Fun things to do, important things to know, ways to get involved and events to put on your calendar.
Veterans Honored: Every year, each Los Angeles City Councilmember selects a “Veteran of the Year” from his or her district. This year, Regina A. Scott is the honoree from NELA’s Council District 1 and Marcos Trinidad is the honoree from NELA’s CD 14.
Ms. Scott, selected by Councilmember Gil Cedillo, served as an Army combat medic and pharmacy technician from 1978 to 1981. She joined the LAPD in 1987, becoming the first African American woman to attain the rank of Commander (in 2011) and the rank of Deputy Chief of Police (in 2018).
Mr. Trinidad, selected by Councilmember José Huizar, was stationed in Germany during his Army years from 2000 to 2003, where he trained Cavalry scouts. He is currently the Director of the Audubon Center at Debs Park.
Mentors Honored: At its 2018 gala and fundraiser, Optimist Youth Homes & Family Services (OYHFS) granted its Mentor Award to Leslie King, Optimist board vice president, and its Humanitarian Award to Pam and Steve Duben, longtime Optimist supporters and board members. The gala raised $185,000 to further the work of OYHFS, which is headquartered in Highland Park and has been helping at-risk youth since 1906.
Learning What You Need to Know
The #NELearn Community Learning Series provides free instruction on important topics. The next session – on how to manage student-loan debt – will be on Saturday, Dec. 15 at noon at the Arroyo Seco Library at 6145 Figueroa St. Adults with student loan debt can learn about repayment options and how to become homeowners while managing student loans. Students and parents who plan to take out college loans can learn what they need to know to be informed consumers.
The series has been developed by the Historic Highland Park Neighborhood Council (HHPNC), in collaboration with the neighborhood councils in Cypress Park, Glassell Park, Hermon and other partners. Jamie Tijerina, chair of the Culture and Equality Committee at the HHPNC, leads the effort to create the content of the programs. Upcoming topics will include renters’ rights, health and wellness, technology and cybersecurity and environmental justice. For more information, email: Jamie.firstname.lastname@example.org
Grant Money for the Arts
The deadline for organizations to apply for a Community Impact Arts Grant from L.A. County is Monday, Dec. 19. The grants, which range from about $7,000 to $15,000, are available to nonprofits, social service, health, municipal and higher education institutions that include the arts in the course of carrying out their larger missions to serve residents in L.A. County. A webinar on Dec. 5 from 11 a.m. to 12:30 p.m. will walk you through the application process; the webinar is free, but you must register at LACountyArts.org/CIAGWorkshops. Guidelines and application materials are at LACountyArt.org/ApplytoCIAG.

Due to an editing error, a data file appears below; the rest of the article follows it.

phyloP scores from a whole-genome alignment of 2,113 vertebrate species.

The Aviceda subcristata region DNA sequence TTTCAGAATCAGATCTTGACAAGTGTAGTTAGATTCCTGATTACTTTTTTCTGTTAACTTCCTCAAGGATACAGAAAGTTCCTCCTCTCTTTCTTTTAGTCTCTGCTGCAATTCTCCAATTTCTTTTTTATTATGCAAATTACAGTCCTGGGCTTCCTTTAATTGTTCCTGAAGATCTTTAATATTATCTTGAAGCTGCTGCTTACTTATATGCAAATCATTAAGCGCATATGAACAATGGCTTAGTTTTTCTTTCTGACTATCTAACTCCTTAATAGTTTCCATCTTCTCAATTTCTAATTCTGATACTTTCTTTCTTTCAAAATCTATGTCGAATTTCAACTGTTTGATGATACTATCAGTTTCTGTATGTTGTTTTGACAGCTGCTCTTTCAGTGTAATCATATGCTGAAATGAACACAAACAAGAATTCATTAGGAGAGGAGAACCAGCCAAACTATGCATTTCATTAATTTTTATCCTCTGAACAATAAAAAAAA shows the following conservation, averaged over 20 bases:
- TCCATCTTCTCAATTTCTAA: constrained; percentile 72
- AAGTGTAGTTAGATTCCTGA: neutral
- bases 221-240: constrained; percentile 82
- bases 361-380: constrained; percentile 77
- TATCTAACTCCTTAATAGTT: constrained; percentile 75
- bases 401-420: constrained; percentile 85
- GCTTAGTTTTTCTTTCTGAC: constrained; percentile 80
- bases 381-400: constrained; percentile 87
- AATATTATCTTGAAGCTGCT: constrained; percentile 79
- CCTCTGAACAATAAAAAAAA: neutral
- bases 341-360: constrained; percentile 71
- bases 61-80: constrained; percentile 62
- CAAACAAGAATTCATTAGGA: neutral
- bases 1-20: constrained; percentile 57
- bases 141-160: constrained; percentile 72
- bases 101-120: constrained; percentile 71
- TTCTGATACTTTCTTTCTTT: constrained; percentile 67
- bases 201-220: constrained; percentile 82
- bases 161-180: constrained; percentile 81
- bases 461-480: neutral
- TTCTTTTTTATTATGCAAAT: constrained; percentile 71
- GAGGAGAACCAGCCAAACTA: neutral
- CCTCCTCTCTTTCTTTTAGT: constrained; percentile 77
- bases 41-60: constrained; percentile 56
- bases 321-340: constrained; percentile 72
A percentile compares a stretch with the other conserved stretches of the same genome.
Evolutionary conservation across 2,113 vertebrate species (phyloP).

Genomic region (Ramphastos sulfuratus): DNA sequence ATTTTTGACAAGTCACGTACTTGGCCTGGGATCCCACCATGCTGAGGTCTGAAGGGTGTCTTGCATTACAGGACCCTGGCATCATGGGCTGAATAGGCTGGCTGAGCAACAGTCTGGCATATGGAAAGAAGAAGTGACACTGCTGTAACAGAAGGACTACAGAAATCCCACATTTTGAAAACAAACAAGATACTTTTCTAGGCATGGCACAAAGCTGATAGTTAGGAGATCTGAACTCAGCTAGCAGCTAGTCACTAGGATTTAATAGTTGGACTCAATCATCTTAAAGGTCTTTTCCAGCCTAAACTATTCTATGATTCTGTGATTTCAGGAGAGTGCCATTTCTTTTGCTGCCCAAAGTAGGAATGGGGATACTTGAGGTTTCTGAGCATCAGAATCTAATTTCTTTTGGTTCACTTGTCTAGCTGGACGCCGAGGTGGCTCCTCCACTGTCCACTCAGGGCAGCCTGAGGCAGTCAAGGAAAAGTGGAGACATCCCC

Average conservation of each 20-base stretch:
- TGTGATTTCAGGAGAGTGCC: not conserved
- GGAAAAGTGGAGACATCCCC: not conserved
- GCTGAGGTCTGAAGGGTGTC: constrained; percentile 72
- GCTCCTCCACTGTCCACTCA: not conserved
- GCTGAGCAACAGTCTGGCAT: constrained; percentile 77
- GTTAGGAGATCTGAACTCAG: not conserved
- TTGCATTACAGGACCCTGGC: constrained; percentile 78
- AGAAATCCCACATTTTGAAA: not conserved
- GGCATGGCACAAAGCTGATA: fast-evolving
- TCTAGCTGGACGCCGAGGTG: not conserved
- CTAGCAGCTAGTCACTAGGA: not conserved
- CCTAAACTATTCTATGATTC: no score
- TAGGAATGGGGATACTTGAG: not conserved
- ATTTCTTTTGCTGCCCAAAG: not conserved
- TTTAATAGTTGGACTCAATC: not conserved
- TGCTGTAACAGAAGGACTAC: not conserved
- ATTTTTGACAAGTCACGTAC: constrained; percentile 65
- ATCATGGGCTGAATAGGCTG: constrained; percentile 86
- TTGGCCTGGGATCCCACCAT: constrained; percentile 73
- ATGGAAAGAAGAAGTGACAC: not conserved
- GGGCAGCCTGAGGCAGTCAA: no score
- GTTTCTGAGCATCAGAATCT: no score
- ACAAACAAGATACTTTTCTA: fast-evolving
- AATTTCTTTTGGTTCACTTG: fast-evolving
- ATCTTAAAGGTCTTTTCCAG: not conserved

The Eastside Arts Initiative will accept grant applications from nonprofit organizations through Jan. 21, 2019 in two categories: Community Arts Programming and Development of Artists and Their Work. The grants can range from $2,000 to $50,000. A third category, Technical Support, is a non-monetary grant that provides training in grant writing, capacity building and fund development. For complete eligibility and application rules, and to learn about recent grant winners, visit: eastsideartsinitiative.org.
Getting Around When You Don’t Drive
The Transportation Assistance Program (TAP) sponsored by the Mexican American Opportunity Foundation is now available in NELA. The program provides door-to-door transportation for frail and disabled people age 65 or older who do not have other transportation. The vans are wheelchair equipped and have drivers trained in first aid. The cost is 50¢ for a one-way trip inside the service area and $1 outside the service area. The service is available Monday through Friday from 9 a.m. to 4 p.m. Request for a ride must be made 24 hours in advance by calling 323-526-9353 (ask for the TAP coordinator). The service area includes the following zip codes: 90031, 90032, 90033, 90041, 90042, 90065, portions of 90023 and 90066.
Imagine There’s No Traffic. It’s Really Hard to Do.
METRO has a new initiative, “Our Next L.A.,” to “chart a course on how to get from here to there.” What are your priorities for improving transportation in L.A.? Less congestion? More public transit? More open space? Other? To weigh in, go to ournext.la